5. Bad conditions are your friend
You are at a service station in the middle of nowhere. It’s late, it’s dark, and it’s raining. Are you miserable? NO! Because bad conditions are your friend. If you consider the first advice again, that hitchhiking is mostly about making that small group of people who ‘may’ pick you up do so, then what could be better than horrible conditions to make them think twice about driving past you… But if it is dark, there’s no use waiting by the side of the road and hoping for the best. It would be much better to go near the entrance of the roadside café and ask people for help. Fortune favours the brave, and if moving on takes approaching everyone you meet, then so be it!
It’s late, it’s dark, and it’s raining. Are you miserable? NO! Because bad conditions are your friend.
Hitchhiking is, quite obviously, a dangerous affair. You’re entrusting your life to someone else’s driving and whilst they clearly do not want to kill themselves, their idea of ‘safe’ driving may be very different to your own. But that said, across the whole of Europe; in Norway, Sweden, Denmark and Germany the people who picked us up were all fantastically interesting, great to talk to, and were genuinally kind people just trying to help. Whilst I wouldn’t recommend making a whole holiday out of hitchhiking, the buzz you get when you finally are picked up is amazing – like achieving the impossible – and the stories we heard along the way made the waiting completely worthwhile.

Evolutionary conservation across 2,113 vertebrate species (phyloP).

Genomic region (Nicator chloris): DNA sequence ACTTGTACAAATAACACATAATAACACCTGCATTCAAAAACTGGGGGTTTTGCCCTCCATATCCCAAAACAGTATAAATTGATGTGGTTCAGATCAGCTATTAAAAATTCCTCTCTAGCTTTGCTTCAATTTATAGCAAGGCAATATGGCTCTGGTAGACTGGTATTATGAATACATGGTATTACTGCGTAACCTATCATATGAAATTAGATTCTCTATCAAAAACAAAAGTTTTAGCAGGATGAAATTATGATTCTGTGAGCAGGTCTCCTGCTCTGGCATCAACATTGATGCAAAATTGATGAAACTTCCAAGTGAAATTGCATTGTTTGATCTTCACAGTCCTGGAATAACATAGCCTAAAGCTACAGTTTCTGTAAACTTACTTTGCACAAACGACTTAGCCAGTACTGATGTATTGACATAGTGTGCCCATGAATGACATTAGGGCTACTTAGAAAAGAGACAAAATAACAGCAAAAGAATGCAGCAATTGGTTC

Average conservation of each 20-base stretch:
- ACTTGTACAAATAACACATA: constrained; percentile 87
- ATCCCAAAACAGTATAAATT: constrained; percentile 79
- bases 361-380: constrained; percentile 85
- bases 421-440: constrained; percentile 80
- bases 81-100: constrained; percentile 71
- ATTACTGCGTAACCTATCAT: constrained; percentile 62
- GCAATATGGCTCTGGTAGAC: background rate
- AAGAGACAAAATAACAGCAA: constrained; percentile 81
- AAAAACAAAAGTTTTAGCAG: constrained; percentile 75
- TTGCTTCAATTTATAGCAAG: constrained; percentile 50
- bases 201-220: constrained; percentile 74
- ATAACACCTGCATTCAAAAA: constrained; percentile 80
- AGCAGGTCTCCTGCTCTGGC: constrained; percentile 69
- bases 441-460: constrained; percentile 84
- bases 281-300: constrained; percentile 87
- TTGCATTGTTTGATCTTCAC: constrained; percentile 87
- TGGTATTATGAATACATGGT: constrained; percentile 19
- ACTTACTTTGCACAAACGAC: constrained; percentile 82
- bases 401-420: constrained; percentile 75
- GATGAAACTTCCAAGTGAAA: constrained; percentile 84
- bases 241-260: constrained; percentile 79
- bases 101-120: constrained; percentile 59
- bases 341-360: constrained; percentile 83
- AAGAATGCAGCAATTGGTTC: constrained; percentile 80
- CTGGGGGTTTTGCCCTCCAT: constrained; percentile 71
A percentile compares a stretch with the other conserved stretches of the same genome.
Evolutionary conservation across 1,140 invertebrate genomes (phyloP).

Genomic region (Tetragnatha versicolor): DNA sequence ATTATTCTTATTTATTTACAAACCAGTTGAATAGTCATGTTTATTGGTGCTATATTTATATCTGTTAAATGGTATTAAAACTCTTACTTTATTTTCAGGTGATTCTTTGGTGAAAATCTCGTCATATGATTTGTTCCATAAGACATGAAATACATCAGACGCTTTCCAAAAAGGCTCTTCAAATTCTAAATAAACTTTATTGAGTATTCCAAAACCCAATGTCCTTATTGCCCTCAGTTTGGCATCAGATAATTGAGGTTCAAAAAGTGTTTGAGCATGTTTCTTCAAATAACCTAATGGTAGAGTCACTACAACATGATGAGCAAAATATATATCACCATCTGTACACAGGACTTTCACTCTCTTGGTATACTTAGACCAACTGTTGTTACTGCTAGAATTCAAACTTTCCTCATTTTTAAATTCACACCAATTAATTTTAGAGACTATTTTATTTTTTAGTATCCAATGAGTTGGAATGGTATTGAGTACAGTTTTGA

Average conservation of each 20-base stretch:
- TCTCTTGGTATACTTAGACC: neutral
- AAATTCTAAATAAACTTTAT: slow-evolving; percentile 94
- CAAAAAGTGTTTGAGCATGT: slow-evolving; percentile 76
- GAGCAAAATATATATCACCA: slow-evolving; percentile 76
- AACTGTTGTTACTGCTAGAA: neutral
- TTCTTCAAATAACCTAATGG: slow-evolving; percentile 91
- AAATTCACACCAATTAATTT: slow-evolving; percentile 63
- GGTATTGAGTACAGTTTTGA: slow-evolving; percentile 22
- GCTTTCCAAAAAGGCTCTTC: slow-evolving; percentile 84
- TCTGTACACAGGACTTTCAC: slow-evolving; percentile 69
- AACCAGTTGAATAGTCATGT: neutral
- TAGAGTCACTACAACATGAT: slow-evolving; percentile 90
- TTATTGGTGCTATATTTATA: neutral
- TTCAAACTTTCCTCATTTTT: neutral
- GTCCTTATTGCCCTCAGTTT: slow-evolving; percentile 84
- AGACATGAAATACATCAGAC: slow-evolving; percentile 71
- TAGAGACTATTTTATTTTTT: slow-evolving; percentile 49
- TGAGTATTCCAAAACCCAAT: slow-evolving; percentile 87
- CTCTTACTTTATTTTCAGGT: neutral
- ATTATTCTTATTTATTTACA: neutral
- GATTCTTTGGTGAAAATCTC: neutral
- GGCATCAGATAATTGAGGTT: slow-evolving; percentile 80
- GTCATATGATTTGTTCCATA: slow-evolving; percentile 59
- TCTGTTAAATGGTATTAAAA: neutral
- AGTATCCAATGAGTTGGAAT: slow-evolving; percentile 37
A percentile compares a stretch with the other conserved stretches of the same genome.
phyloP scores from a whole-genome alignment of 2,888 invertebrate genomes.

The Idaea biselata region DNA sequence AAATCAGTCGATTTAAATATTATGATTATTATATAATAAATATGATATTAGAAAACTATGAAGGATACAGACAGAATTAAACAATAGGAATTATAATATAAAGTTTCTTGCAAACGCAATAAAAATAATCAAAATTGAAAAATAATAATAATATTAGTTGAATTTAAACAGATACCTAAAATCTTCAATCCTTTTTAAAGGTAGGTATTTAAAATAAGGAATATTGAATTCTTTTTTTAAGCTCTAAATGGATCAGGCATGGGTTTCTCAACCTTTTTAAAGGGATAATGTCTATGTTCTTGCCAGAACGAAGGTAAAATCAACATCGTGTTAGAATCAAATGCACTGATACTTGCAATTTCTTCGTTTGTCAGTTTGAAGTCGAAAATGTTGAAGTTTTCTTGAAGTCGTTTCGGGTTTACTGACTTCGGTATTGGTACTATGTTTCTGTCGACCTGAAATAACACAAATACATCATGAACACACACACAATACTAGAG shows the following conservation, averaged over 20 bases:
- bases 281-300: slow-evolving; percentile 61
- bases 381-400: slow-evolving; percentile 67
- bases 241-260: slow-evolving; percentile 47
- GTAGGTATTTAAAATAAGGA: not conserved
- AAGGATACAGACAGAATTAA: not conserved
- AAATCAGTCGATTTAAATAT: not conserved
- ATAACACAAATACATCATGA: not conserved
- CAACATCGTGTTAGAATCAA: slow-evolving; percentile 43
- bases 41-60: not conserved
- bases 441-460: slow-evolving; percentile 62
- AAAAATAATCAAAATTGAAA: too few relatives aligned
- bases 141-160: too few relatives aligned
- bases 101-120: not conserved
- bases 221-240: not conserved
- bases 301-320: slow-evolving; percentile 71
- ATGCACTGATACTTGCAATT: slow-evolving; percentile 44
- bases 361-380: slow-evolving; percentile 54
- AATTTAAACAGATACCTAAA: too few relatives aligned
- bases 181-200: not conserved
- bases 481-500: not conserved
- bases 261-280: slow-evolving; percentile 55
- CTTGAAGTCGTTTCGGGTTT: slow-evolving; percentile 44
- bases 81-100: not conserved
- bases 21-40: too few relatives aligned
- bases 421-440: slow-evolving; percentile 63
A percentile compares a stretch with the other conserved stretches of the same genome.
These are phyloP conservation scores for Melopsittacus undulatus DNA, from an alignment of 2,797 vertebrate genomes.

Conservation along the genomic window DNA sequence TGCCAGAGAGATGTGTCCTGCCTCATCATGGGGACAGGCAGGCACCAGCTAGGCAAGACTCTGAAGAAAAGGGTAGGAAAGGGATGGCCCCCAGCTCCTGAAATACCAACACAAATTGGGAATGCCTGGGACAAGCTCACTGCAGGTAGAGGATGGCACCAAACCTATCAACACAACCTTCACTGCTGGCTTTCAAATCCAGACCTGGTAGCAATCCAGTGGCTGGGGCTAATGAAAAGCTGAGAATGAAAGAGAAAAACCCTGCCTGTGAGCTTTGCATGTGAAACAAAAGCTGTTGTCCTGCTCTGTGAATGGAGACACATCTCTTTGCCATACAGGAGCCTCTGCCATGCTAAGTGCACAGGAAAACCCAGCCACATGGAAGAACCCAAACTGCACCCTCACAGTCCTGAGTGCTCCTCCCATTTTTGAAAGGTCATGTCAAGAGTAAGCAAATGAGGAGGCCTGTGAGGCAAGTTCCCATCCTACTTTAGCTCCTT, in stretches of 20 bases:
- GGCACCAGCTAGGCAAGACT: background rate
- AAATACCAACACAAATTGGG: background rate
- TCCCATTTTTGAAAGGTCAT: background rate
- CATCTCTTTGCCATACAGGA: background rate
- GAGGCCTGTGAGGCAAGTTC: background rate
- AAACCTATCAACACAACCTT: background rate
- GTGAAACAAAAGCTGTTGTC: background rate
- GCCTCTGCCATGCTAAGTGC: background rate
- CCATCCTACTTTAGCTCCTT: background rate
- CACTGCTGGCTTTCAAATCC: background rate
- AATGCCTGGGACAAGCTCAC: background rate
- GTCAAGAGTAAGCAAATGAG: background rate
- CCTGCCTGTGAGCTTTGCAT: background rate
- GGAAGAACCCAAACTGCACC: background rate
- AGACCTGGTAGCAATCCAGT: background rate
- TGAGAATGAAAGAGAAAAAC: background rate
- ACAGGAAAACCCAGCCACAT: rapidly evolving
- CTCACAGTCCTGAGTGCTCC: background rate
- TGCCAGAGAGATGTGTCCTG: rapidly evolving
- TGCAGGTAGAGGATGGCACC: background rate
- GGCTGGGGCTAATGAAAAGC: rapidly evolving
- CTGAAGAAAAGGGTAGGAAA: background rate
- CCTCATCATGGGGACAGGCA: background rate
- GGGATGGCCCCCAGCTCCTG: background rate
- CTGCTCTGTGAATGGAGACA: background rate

Hitchhiking – The Game – Here’s a ‘complex’ formula I worked out at a junction 10km away from Rostock Port (Germany) – If you’re hitchhiking with a friend – Take it in turns to make the sign – At the end of the ‘holiday’ add up the total number and work out who has the most efficient score.
Without spoiling the film too much, on the Transnational adventure one of us was very far ahead in the hitchhiking competition, until the very last leg of the journey…
Cover photo: ‘Find your way’ Bozilla (cc-by-nc)